In today’s world, businesses will only survive if they innovate. No longer can your reputation or your current products be relied upon to keep you in business, just look at Yahoo, which was bought this week by Verizon. If you stand still, figuratively speaking, you actually move backwards. The desire to be more innovative must grow ever stronger.
It’s easy to say, but how can you keep on becoming more innovative? How do you continue to create new ways of delighting customers and keeping the competition behind you? It is incredibly hard and must involve every single person in the organisation. There may be a team tasked with creating an innovative environment or culture, but they need the ideas and the implementation of those ideas to come from everyone.
Ideas come from being creative, looking at a situation in a fresh way and seeing a potentially different way. To be creative, you need to step back and slow down to allow the mind to see new way; explore rather then constantly exploiting. To be successfully creative, however, there has to be the existence of risk.
Creativity, by it’s nature, operates outside comfort zones; it is new. Risk, by it’s nature, also exists outside of comfort zones, co-existing with creativity. If creativity is the foundation of innovation, being innovative must involve taking risks.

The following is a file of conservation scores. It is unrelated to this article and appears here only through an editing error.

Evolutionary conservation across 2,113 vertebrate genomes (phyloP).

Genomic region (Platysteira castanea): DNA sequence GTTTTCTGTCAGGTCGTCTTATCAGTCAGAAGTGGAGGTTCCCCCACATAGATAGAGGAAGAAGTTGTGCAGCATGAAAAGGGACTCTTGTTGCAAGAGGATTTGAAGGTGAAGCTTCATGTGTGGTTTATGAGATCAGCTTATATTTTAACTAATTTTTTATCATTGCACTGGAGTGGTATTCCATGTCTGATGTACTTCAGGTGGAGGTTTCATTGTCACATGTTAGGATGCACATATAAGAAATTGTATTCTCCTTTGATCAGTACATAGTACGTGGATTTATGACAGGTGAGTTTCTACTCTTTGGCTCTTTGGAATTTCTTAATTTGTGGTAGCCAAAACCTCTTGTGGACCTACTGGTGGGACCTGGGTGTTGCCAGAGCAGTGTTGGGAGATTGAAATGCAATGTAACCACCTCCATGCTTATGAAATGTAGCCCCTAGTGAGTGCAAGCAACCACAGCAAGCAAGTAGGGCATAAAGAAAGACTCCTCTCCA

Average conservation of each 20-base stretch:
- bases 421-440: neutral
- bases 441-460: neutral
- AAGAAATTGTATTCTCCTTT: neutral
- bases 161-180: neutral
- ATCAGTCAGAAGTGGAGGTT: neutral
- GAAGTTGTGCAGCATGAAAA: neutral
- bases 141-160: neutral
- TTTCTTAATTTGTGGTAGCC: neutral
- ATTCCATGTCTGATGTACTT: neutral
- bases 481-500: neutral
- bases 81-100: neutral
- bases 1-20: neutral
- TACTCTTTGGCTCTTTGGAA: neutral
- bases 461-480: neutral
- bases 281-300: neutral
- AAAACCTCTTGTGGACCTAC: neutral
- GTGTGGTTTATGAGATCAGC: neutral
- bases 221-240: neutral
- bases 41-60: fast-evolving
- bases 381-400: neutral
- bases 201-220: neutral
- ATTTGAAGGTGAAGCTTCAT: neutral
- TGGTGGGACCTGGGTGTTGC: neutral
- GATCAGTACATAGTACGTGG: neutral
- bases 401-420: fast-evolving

Leaders want people to be more innovative and to stop being risk averse. “Take more risks” they say, but what people hear is something quite different, “go and do something stupid and fail.”
In our rational minds, we know that our leaders mean take a “calculated” risk, weighing up the pros and cons. Try something new or a different way; what’s the worst that can happen? Even with that rational decision, taking risks is contrary our human nature.
Taking a risk means that what you try might not work, in other words, you could fail. Being labelled as a failure is not aspired to. Unfortunately, you cannot explore new and better ways and be creative if you want to avoid risk.
So how can these patterns of thinking, which are the enemy of creativity, be overcome? Start substituting the word “learn” for the word “fail”. What did I “learn” today sounds very different to what did I “fail” at today. Learning is good, indicating progress and forward steps – I am happy to be labelled as a learner.
Learning versus failure is not a new concept, as Edison was once quoted as saying, “I found 700 ways how a light bulb didn’t work”; those failures enabled him to find the answer.
One of my favourite stories is how WD40 was created, an incredibly useful solvent that I (and my car) cannot do without! WD40 stands for “Water Dispersant 40th Formula“, because it was the 40th attempt that finally worked! The 39 failures are celebrated in the very name of the product.
If we want to be more innovative, reject the safety net to embrace risk and the potential of failure. Flip your vocabulary to talk about focusing on learning so that being creative becomes an easier step to make.